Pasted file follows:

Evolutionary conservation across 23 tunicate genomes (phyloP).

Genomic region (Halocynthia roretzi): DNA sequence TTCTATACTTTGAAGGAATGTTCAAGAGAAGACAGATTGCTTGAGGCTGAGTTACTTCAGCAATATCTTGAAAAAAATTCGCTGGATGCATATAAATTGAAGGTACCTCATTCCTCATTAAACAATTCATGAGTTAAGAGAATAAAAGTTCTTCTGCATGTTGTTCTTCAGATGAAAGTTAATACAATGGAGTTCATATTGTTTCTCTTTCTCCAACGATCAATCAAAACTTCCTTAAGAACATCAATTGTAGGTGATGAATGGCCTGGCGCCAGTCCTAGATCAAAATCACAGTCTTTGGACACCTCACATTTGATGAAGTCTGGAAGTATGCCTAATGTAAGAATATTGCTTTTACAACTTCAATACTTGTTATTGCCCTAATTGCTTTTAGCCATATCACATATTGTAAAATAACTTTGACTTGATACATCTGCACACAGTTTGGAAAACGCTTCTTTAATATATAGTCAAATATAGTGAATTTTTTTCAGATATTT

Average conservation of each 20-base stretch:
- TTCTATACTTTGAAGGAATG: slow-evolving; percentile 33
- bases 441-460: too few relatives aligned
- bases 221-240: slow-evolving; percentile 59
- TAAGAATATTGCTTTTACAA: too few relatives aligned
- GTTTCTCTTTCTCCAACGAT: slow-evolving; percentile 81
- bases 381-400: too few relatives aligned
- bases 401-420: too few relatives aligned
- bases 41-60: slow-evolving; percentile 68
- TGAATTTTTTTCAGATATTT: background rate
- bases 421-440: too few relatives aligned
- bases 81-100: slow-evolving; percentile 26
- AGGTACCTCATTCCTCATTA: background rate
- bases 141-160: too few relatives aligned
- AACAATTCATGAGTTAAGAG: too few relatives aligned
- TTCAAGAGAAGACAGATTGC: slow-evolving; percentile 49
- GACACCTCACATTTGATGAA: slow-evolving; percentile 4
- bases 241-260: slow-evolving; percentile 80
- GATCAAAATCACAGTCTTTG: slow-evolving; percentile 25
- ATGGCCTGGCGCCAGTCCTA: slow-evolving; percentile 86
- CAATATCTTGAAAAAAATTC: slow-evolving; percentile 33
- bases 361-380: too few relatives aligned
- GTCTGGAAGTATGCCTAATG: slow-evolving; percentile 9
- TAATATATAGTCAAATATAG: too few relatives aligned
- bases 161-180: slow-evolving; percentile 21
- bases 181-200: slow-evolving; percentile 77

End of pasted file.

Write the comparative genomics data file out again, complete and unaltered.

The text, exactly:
Evolutionary conservation across 23 tunicate genomes (phyloP).

Genomic region (Halocynthia roretzi): DNA sequence TTCTATACTTTGAAGGAATGTTCAAGAGAAGACAGATTGCTTGAGGCTGAGTTACTTCAGCAATATCTTGAAAAAAATTCGCTGGATGCATATAAATTGAAGGTACCTCATTCCTCATTAAACAATTCATGAGTTAAGAGAATAAAAGTTCTTCTGCATGTTGTTCTTCAGATGAAAGTTAATACAATGGAGTTCATATTGTTTCTCTTTCTCCAACGATCAATCAAAACTTCCTTAAGAACATCAATTGTAGGTGATGAATGGCCTGGCGCCAGTCCTAGATCAAAATCACAGTCTTTGGACACCTCACATTTGATGAAGTCTGGAAGTATGCCTAATGTAAGAATATTGCTTTTACAACTTCAATACTTGTTATTGCCCTAATTGCTTTTAGCCATATCACATATTGTAAAATAACTTTGACTTGATACATCTGCACACAGTTTGGAAAACGCTTCTTTAATATATAGTCAAATATAGTGAATTTTTTTCAGATATTT

Average conservation of each 20-base stretch:
- TTCTATACTTTGAAGGAATG: slow-evolving; percentile 33
- bases 441-460: too few relatives aligned
- bases 221-240: slow-evolving; percentile 59
- TAAGAATATTGCTTTTACAA: too few relatives aligned
- GTTTCTCTTTCTCCAACGAT: slow-evolving; percentile 81
- bases 381-400: too few relatives aligned
- bases 401-420: too few relatives aligned
- bases 41-60: slow-evolving; percentile 68
- TGAATTTTTTTCAGATATTT: background rate
- bases 421-440: too few relatives aligned
- bases 81-100: slow-evolving; percentile 26
- AGGTACCTCATTCCTCATTA: background rate
- bases 141-160: too few relatives aligned
- AACAATTCATGAGTTAAGAG: too few relatives aligned
- TTCAAGAGAAGACAGATTGC: slow-evolving; percentile 49
- GACACCTCACATTTGATGAA: slow-evolving; percentile 4
- bases 241-260: slow-evolving; percentile 80
- GATCAAAATCACAGTCTTTG: slow-evolving; percentile 25
- ATGGCCTGGCGCCAGTCCTA: slow-evolving; percentile 86
- CAATATCTTGAAAAAAATTC: slow-evolving; percentile 33
- bases 361-380: too few relatives aligned
- GTCTGGAAGTATGCCTAATG: slow-evolving; percentile 9
- TAATATATAGTCAAATATAG: too few relatives aligned
- bases 161-180: slow-evolving; percentile 21
- bases 181-200: slow-evolving; percentile 77